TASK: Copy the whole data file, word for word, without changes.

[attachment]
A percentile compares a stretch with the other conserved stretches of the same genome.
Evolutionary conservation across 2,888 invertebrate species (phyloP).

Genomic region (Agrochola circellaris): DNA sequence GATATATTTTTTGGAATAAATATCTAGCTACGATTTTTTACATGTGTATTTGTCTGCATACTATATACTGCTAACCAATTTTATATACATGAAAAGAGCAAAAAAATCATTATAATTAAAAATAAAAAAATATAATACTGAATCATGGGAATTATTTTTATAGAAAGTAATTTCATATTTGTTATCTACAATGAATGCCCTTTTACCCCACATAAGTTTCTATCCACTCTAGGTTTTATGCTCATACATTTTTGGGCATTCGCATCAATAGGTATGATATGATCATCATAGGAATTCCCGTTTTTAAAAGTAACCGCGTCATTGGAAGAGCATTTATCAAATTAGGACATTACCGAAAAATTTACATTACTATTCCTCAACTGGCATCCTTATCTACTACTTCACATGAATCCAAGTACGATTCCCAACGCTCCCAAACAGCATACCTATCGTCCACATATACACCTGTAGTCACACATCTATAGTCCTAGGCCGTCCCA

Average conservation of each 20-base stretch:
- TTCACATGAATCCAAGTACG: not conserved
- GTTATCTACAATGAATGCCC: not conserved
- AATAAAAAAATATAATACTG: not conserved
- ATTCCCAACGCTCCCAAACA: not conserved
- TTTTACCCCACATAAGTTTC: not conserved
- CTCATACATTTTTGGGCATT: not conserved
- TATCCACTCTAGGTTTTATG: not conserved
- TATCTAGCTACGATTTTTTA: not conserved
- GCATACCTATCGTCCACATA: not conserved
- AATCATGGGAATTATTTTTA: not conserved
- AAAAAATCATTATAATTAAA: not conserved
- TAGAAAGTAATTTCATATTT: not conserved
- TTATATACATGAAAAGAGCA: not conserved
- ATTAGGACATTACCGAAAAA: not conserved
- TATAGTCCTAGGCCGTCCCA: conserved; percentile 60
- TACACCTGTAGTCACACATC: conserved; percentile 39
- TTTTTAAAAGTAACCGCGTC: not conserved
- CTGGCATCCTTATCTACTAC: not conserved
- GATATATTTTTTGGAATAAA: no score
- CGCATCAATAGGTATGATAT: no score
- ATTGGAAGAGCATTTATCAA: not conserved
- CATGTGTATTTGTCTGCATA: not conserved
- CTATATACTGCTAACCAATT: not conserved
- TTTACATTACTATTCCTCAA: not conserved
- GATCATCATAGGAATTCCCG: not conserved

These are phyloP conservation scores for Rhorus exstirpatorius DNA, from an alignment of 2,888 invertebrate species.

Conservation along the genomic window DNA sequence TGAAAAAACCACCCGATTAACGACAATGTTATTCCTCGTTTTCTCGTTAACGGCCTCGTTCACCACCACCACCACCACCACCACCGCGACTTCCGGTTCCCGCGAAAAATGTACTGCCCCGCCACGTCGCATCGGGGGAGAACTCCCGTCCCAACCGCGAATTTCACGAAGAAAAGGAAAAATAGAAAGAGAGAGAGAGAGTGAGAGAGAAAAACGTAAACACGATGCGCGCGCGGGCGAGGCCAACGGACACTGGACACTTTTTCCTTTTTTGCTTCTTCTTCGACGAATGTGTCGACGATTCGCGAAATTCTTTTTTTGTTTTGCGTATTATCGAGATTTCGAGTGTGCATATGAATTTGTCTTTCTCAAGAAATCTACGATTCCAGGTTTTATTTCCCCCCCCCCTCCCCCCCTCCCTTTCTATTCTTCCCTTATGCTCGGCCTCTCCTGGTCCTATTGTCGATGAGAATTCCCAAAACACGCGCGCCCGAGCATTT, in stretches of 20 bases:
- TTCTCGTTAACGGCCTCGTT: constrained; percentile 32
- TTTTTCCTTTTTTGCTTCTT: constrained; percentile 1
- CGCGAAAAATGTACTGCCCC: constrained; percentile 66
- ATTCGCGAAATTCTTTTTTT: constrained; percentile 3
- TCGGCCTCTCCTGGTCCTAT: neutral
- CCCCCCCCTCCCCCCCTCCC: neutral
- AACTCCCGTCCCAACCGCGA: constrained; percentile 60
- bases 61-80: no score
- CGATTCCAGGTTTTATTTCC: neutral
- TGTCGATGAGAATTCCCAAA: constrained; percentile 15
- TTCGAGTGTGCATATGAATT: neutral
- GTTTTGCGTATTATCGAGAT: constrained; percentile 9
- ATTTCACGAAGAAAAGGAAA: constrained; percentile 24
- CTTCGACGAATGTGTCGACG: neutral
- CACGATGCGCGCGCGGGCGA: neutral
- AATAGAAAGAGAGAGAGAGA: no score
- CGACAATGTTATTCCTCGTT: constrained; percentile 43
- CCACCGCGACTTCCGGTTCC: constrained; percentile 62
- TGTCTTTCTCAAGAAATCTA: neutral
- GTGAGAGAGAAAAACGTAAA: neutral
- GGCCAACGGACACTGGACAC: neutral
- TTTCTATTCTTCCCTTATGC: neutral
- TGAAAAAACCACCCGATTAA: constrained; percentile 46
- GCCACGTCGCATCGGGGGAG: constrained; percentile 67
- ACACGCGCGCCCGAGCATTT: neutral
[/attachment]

A percentile compares a stretch with the other conserved stretches of the same genome.
Evolutionary conservation across 2,888 invertebrate species (phyloP).

Genomic region (Agrochola circellaris): DNA sequence GATATATTTTTTGGAATAAATATCTAGCTACGATTTTTTACATGTGTATTTGTCTGCATACTATATACTGCTAACCAATTTTATATACATGAAAAGAGCAAAAAAATCATTATAATTAAAAATAAAAAAATATAATACTGAATCATGGGAATTATTTTTATAGAAAGTAATTTCATATTTGTTATCTACAATGAATGCCCTTTTACCCCACATAAGTTTCTATCCACTCTAGGTTTTATGCTCATACATTTTTGGGCATTCGCATCAATAGGTATGATATGATCATCATAGGAATTCCCGTTTTTAAAAGTAACCGCGTCATTGGAAGAGCATTTATCAAATTAGGACATTACCGAAAAATTTACATTACTATTCCTCAACTGGCATCCTTATCTACTACTTCACATGAATCCAAGTACGATTCCCAACGCTCCCAAACAGCATACCTATCGTCCACATATACACCTGTAGTCACACATCTATAGTCCTAGGCCGTCCCA

Average conservation of each 20-base stretch:
- TTCACATGAATCCAAGTACG: not conserved
- GTTATCTACAATGAATGCCC: not conserved
- AATAAAAAAATATAATACTG: not conserved
- ATTCCCAACGCTCCCAAACA: not conserved
- TTTTACCCCACATAAGTTTC: not conserved
- CTCATACATTTTTGGGCATT: not conserved
- TATCCACTCTAGGTTTTATG: not conserved
- TATCTAGCTACGATTTTTTA: not conserved
- GCATACCTATCGTCCACATA: not conserved
- AATCATGGGAATTATTTTTA: not conserved
- AAAAAATCATTATAATTAAA: not conserved
- TAGAAAGTAATTTCATATTT: not conserved
- TTATATACATGAAAAGAGCA: not conserved
- ATTAGGACATTACCGAAAAA: not conserved
- TATAGTCCTAGGCCGTCCCA: conserved; percentile 60
- TACACCTGTAGTCACACATC: conserved; percentile 39
- TTTTTAAAAGTAACCGCGTC: not conserved
- CTGGCATCCTTATCTACTAC: not conserved
- GATATATTTTTTGGAATAAA: no score
- CGCATCAATAGGTATGATAT: no score
- ATTGGAAGAGCATTTATCAA: not conserved
- CATGTGTATTTGTCTGCATA: not conserved
- CTATATACTGCTAACCAATT: not conserved
- TTTACATTACTATTCCTCAA: not conserved
- GATCATCATAGGAATTCCCG: not conserved

These are phyloP conservation scores for Rhorus exstirpatorius DNA, from an alignment of 2,888 invertebrate species.

Conservation along the genomic window DNA sequence TGAAAAAACCACCCGATTAACGACAATGTTATTCCTCGTTTTCTCGTTAACGGCCTCGTTCACCACCACCACCACCACCACCACCGCGACTTCCGGTTCCCGCGAAAAATGTACTGCCCCGCCACGTCGCATCGGGGGAGAACTCCCGTCCCAACCGCGAATTTCACGAAGAAAAGGAAAAATAGAAAGAGAGAGAGAGAGTGAGAGAGAAAAACGTAAACACGATGCGCGCGCGGGCGAGGCCAACGGACACTGGACACTTTTTCCTTTTTTGCTTCTTCTTCGACGAATGTGTCGACGATTCGCGAAATTCTTTTTTTGTTTTGCGTATTATCGAGATTTCGAGTGTGCATATGAATTTGTCTTTCTCAAGAAATCTACGATTCCAGGTTTTATTTCCCCCCCCCCTCCCCCCCTCCCTTTCTATTCTTCCCTTATGCTCGGCCTCTCCTGGTCCTATTGTCGATGAGAATTCCCAAAACACGCGCGCCCGAGCATTT, in stretches of 20 bases:
- TTCTCGTTAACGGCCTCGTT: constrained; percentile 32
- TTTTTCCTTTTTTGCTTCTT: constrained; percentile 1
- CGCGAAAAATGTACTGCCCC: constrained; percentile 66
- ATTCGCGAAATTCTTTTTTT: constrained; percentile 3
- TCGGCCTCTCCTGGTCCTAT: neutral
- CCCCCCCCTCCCCCCCTCCC: neutral
- AACTCCCGTCCCAACCGCGA: constrained; percentile 60
- bases 61-80: no score
- CGATTCCAGGTTTTATTTCC: neutral
- TGTCGATGAGAATTCCCAAA: constrained; percentile 15
- TTCGAGTGTGCATATGAATT: neutral
- GTTTTGCGTATTATCGAGAT: constrained; percentile 9
- ATTTCACGAAGAAAAGGAAA: constrained; percentile 24
- CTTCGACGAATGTGTCGACG: neutral
- CACGATGCGCGCGCGGGCGA: neutral
- AATAGAAAGAGAGAGAGAGA: no score
- CGACAATGTTATTCCTCGTT: constrained; percentile 43
- CCACCGCGACTTCCGGTTCC: constrained; percentile 62
- TGTCTTTCTCAAGAAATCTA: neutral
- GTGAGAGAGAAAAACGTAAA: neutral
- GGCCAACGGACACTGGACAC: neutral
- TTTCTATTCTTCCCTTATGC: neutral
- TGAAAAAACCACCCGATTAA: constrained; percentile 46
- GCCACGTCGCATCGGGGGAG: constrained; percentile 67
- ACACGCGCGCCCGAGCATTT: neutral